and comparison between the density, speed of sound and viscosity data of water as a function of temperature obtained in this work with data obtained by Lemmon et al. 31

Acknowledgment

The authors acknowledge the financial support from FAPERJ and FAPESB for this work and for the scholarship of, respectively, Alene D. Nascimento and João Paulo S. Santos. Silvana S. Mattedi acknowledges CNPq (Grant 306640/2016) and FAPESB/SECTI (Project APP0075/2016). Rodrigo A. dos Reis and Lilian F. Senna, also thanks to the Prociência Program (UERJ). The authors are grateful to LABAREMN/IQUFBA for NMR spectra aquisition.

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Appendix 1 Proton and carbon NMR spectra are presented in Figures A.1 and A.2, respectively. 1H NMR shows the peaks related to [DEA][Ac] and the solvent. Using the integral values, this spectrum confirms that [DEA][Ac] was synthesized with a purity > 0.99. Additionally, 13C NRM shows solely the peaks expected for [DEA][Ac]. Therefore, the present NMR analysis indicates that [DEA][Ac] was successfully synthesized.

Figure A.1. 1H NMR spectra for [DEA][Ac]

Figure A.2. 13C NMR spectra for [DEA][Ac]

Appendix 2

Figure A.3. Comparison between the density (a), speed of sound (b) and viscosity (c) data of water as a function of temperature obtained in this work (◻) with data obtained by Lemmon et al. [31] (○)

Table A.1. Density data for water as a function of temperature obtained in this work, at a pressure of 100.90 kPa, compared with data obtained by Lemmon et al. [31] ρ/(kg⸱m-3) This work NIST Absolute deviation 283.15 999.72 999.702 2.00x10-2 285.65 999.46 999.442 1.50x10-2 288.15 999.11 999.103 1.00x10-2 290.65 998.69 998.69 3.00x10-3 293.15 998.20 998.207 3.00x10-3 295.65 997.66 997.659 2.00x10-3 298.15 997.04 997.048 8.00x10-3 300.65 996.37 996.377 7.00x10-3 303.15 995.64 995.649 6.00x10-3 305.65 994.86 994.867 2.00x10-3 308.15 994.02 994.033 9.00x10-3 310.65 993.15 993.149 1.00x10-3 313.15 992.21 992.216 4.00x10-3 315.65 991.23 991.237 3.00x10-3 318.15 990.21 990.213 3.00x10-3 320.65 989.14 989.145 0.00 323.15 988.03 988.035 5.00x10-3 Expanded uncertainties (k = 1.96) are U(T) = 0.01 K, U(p) = 0.22 kPa, and U(ρ) = 0.02 T/K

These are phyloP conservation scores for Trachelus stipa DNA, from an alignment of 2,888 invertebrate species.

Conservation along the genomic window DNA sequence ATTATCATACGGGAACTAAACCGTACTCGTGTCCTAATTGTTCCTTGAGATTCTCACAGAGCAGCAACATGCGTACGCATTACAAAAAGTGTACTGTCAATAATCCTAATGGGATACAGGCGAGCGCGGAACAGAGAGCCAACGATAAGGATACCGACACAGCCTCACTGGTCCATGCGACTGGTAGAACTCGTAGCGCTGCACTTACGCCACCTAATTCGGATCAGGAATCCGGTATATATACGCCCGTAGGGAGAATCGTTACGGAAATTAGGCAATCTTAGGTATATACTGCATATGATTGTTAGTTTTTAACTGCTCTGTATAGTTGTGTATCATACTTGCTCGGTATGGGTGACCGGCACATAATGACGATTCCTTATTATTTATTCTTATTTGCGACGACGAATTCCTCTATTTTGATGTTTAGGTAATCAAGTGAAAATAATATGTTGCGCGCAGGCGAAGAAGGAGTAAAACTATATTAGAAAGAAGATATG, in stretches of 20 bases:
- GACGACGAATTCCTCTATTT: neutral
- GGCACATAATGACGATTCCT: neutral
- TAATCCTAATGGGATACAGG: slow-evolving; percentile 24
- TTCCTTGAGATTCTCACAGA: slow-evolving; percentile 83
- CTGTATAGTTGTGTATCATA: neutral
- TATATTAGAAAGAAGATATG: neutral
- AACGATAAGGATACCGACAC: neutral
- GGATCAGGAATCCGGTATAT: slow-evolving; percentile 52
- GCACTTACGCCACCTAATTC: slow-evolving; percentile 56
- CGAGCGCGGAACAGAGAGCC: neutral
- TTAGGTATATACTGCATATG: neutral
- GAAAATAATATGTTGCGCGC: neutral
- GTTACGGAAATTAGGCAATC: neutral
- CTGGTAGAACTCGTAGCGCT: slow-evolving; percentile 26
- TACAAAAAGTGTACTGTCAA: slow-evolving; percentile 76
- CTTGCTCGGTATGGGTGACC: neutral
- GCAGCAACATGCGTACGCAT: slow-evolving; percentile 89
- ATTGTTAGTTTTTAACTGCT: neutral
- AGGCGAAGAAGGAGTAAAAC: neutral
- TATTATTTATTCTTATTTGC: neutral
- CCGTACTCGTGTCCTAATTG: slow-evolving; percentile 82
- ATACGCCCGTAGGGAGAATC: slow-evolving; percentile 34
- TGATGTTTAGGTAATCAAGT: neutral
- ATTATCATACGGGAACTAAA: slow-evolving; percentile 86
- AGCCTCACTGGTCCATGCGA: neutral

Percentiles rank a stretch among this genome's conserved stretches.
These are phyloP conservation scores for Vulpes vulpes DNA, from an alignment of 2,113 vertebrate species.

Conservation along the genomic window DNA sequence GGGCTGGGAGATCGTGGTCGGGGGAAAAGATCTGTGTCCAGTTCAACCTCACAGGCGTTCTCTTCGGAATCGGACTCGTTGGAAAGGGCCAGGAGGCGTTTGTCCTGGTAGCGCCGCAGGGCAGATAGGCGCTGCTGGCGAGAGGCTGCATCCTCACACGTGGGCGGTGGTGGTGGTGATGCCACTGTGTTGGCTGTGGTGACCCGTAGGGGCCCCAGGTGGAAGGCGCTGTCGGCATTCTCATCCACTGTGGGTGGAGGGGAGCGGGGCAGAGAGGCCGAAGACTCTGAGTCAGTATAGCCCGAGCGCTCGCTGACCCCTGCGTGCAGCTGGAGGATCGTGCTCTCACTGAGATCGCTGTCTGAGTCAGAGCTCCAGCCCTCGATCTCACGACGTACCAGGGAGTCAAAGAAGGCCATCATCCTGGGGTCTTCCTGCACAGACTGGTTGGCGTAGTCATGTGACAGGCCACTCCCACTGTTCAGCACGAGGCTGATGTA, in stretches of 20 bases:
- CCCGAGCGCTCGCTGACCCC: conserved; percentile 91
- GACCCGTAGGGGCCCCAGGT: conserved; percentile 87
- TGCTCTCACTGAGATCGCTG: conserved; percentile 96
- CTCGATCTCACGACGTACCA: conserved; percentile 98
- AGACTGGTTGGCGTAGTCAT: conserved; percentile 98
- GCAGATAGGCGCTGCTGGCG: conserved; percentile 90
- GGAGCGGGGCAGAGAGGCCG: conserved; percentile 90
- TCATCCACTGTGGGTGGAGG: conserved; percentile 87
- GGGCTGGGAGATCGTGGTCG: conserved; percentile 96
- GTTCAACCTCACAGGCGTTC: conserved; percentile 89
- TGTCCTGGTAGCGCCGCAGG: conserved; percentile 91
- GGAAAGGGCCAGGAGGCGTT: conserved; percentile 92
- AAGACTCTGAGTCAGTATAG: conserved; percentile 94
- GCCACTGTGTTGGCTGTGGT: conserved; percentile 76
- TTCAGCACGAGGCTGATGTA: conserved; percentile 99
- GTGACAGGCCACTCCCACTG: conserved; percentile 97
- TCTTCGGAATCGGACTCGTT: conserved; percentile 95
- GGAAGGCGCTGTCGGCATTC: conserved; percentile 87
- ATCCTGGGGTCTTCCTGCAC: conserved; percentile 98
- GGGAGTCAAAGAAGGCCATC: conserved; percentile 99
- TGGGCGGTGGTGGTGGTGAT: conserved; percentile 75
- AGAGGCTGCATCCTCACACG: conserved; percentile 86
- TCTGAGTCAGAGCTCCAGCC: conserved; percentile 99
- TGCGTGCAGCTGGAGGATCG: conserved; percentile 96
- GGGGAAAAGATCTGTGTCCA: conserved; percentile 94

kg⸱m-3 Table A.2. Speed of sound data for water as a function of temperature obtained in this work, at a pressure of 100.90 kPa, compared with data obtained by Lemmon et al. [31] T /K

283.15 285.65 288.15 290.65 293.15 295.65 298.15 300.65 303.15

w /m⸱s⁻¹ This work

NIST

1447.8 1457.3 1466.3 1474.7 1482.6 1490.0 1496.9 1503.4 1509.4

1447.27 1456.89 1465.93 1474.41 1482.35 1489.77 1496.7 1503.16 1509.15

Absolute deviation 5.30x10-1 3.80x10-1 3.30x10-1 3.00x10-1 2.60x10-1 2.30x10-1 2.40x10-1 2.40x10-1 2.60x10-1

305.65 1515.0 1514.71 2.80x10-1 308.15 1520.2 1519.85 3.00x10-1 310.65 1524.9 1524.57 3.10x10-1 313.15 1529.2 1528.9 3.20x10-1 315.65 1533.2 1532.86 3.30x10-1 318.15 1536.8 1536.45 3.50x10-1 320.65 1540.0 1539.68 3.70x10-1 323.15 1543.0 1542.58 3.90x10-1 Expanded uncertainties (k = 1.96) are U(T) = 0.01 K, U(p) = 0.22 kPa, and U(w) = 0.5 m⸱s⁻¹ Table A.3. Viscosity data for water as a function of temperature obtained in this work, at a pressure of 100.90 kPa, compared with data obtained by Lemmon et al. [31] ƞ /mPa⸱s This work NIST Absolute deviation Relative deviation 283.15 1.306 1.3133 7.43x10-3 5.69x10-3 285.65 1.217 1.2297 1.27x10-2 1.04x10-2 -2 288.15 1.138 1.1517 1.41x10 1.24x10-2 290.65 1.066 1.0802 1.41x10-2 1.32x10-2 293.15 1.002 1.015 1.34x10-2 1.34x10-2 295.65 0.9432 0.95551 1.23x10-2 1.31x10-2 -2 298.15 0.8901 0.90114 1.11x10 1.24x10-2 300.65 0.8417 0.85139 9.74x10-3 1.16x10-2 303.15 0.7974 0.8047 7.35x10-3 9.22x10-3 305.65 0.7567 0.76249 5.79x10-3 7.65x10-3 -3 308.15 0.7193 0.72331 3.99x10 5.55x10-3 310.65 0.6848 0.68673 1.89x10-3 2.76x10-3 313.15 0.6530 0.65281 1.68x10-4 2.57x10-4 315.65 0.6235 0.62116 2.30x10-3 3.69x10-3 -3 318.15 0.5961 0.59301 3.06x10 5.13x10-3 320.65 0.5706 0.56501 5.58x10-3 9.77x10-3 323.15 0.5469 0.53846 8.39x10-3 1.53x10-2 325.65 0.5247 0.51332 1.14x10-2 2.17x10-2 -2 328.15 0.5040 0.48947 1.45x10 2.88x10-2 330.65 0.4846 0.46718 1.74x10-2 3.59x10-2 333.15 0.4664 0.44536 2.10x10-2 4.51x10-2 335.65 0.4493 0.4254 2.39x10-2 5.32x10-2 -2 338.15 0.4333 0.40562 2.76x10 6.38x10-2 340.65 0.4181 0.38647 3.17x10-2 7.57x10-2 343.15 0.4039 0.36764 3.63x10-2 8.98x10-2 Expanded uncertainties (k = 1.96) are U(T) = 0.01 K, and U(p) = 0.22 kPa, and relative T /K

expanded uncertainty is U() = 0.03 x  mPa⸱s

Highlights: 

Thermophysical properties for [DEA][Ac]-water binary mixtures were evaluated in a wide range of composition at different temperatures.



Temperature affects the properties of the binary mixtures differently depending on the [DEA][Ac] content.



The thermal expansion coefficient and the isentropic compressibility showed the packing was less effective with rise in [DEA][Ac] content.



The conductivity did not follow the pattern of the viscosity, suggesting the mechanism is not always diffusion dominated.



The network of hydrogen bonds involving [DEA][Ac] and water makes it promising for electrochemical application.

Author Contribution Statement

 Alene D. Nascimento: Conceptualization, Methodology, Software, Validation, Formal analysis, Investigation, Data Curation, Writing - Original Draft, Writing - Review & Editing.  Rodrigo dos Reis: Conceptualization, Methodology, Software, Formal analysis, Resources, Writing - Review & Editing, Supervision, Project administration, Funding acquisition.

 João Paulo S. Santos: Conceptualization, Methodology, Validation, Formal analysis, Investigation, Data Curation.  Silvana Mattedi: Conceptualization, Resources, Writing - Review & Editing, Supervision, Project administration, Funding acquisition.

 Lilian F. Senna: Conceptualization, Resources, Writing - Review & Editing, Supervision, Project administration, Funding acquisition.